(Geo. Dawson, M. A.)

What about this so-called communism in the early Church? What was it in nature and extent? The passage describing the community of goods is critical. Social reformers, not always Christian, point to this as the ideal state from which the Church has wandered.

1. The arrangement was purely voluntary. What any man put in was still his. The sin of Ananias was not that he had kept back a portion of his estate by fraud, but that he lied about it. It was still in his power after the sale as before. The community of property flowed out of the new spiritual life. (See Acts 4:32-37.) "In point of fact, their experiment was simply the assertion of the right of every man to do as he chooses with his own; and they chose to live together and help each other. It was a fraternal stock company for mutual aid and protection. No man was bound to come into it unless he wished; but if he did come in, he was bound to act honestly."

2. It was a spiritual result, and not a social experiment. It cannot be explained except on the spiritual basis. It must be studied in its true setting. The Brook Farm, "Utopia," and all kindred institutions, have been social experiments. Bellamy's "Looking Backward" Society is allied with them. They have arisen for lack of the Holy Spirit. This sprung up spontaneously because of Pentecost.

3. The community of goods seems to have been a community of use, not ownership. Nobody said that aught that he possessed was his own. They were of one heart. The circumstances were peculiar. Many of the people were away from home. All had to be cared for. No one should suffer.

4. The plan was local. Jerusalem was the only city where it was tried. No trace of it is to be found in any ether Church. It evidently did not commend itself to other churches as a wise plan. The other churches took up collections just as now when a case of need was presented. (See 1 Corinthians 16:2; 2 Corinthians 9:6, 7.)

5. It was temporary. It lasted while the circumstances in which it arose continued.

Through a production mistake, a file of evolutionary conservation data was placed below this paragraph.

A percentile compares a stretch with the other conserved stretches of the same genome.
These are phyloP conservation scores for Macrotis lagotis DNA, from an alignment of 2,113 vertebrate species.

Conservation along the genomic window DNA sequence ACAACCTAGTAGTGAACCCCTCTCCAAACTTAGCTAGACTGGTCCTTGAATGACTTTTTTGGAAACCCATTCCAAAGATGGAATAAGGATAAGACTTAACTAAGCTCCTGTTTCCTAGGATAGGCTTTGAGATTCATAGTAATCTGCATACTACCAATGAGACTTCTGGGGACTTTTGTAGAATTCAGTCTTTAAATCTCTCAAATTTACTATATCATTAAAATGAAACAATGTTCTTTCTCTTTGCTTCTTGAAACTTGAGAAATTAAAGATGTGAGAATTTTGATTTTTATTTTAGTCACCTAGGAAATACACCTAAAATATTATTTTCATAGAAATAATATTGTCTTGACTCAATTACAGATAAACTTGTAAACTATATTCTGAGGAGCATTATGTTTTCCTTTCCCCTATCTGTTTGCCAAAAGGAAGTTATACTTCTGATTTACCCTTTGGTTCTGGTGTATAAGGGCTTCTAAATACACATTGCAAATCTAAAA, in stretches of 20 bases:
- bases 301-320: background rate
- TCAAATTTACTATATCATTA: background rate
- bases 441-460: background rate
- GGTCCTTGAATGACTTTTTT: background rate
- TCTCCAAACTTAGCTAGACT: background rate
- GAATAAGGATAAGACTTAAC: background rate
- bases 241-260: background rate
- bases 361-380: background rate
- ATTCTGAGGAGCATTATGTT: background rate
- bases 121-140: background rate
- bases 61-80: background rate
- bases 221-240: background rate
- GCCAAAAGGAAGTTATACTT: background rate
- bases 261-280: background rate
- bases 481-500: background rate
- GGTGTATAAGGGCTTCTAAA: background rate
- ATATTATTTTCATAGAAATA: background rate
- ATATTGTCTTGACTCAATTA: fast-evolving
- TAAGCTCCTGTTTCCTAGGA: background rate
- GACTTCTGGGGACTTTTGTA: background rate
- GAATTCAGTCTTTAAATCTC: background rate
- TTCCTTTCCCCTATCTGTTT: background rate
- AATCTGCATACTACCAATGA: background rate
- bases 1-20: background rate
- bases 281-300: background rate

6. It did not relieve poverty. It was not devised for that purpose. Many writers insist upon seeing a close connection between this incident and the subsequent poverty in Jerusalem. Thus Meyer: "And this community of goods at Jerusalem helps to explain the great and general poverty of that Church. It is probable that the apostles were prevented by the very experience acquired in Jerusalem from advising or introducing it elsewhere." Thus Gulliver: "Under such sublime inspirations it is easy to see that a communism, impossible to ordinary human nature, might temporarily flourish. But it is as easy to see that it would gradually settle to the level of ordinary motive, and would be subjected to the disturbances of inevitable inequalities in capacity and industry, as well as in piety. The Plymouth Pilgrims were, perhaps, the most single-minded men of modern times. Yet it was not till the community of lands and goods which obtained in the early years of their settlement gave place to farms in severalty, and to private property protected by law, that the annually recurring danger of absolute starvation in their colony disappeared. The lesson of such a history is, therefore, not solely the lesson of Christian consecration. It includes the utility and the sacredness of the personal control of property. It places before us the problem of combining the largest Christian benevolence with the strict maintenance of proprietary rights."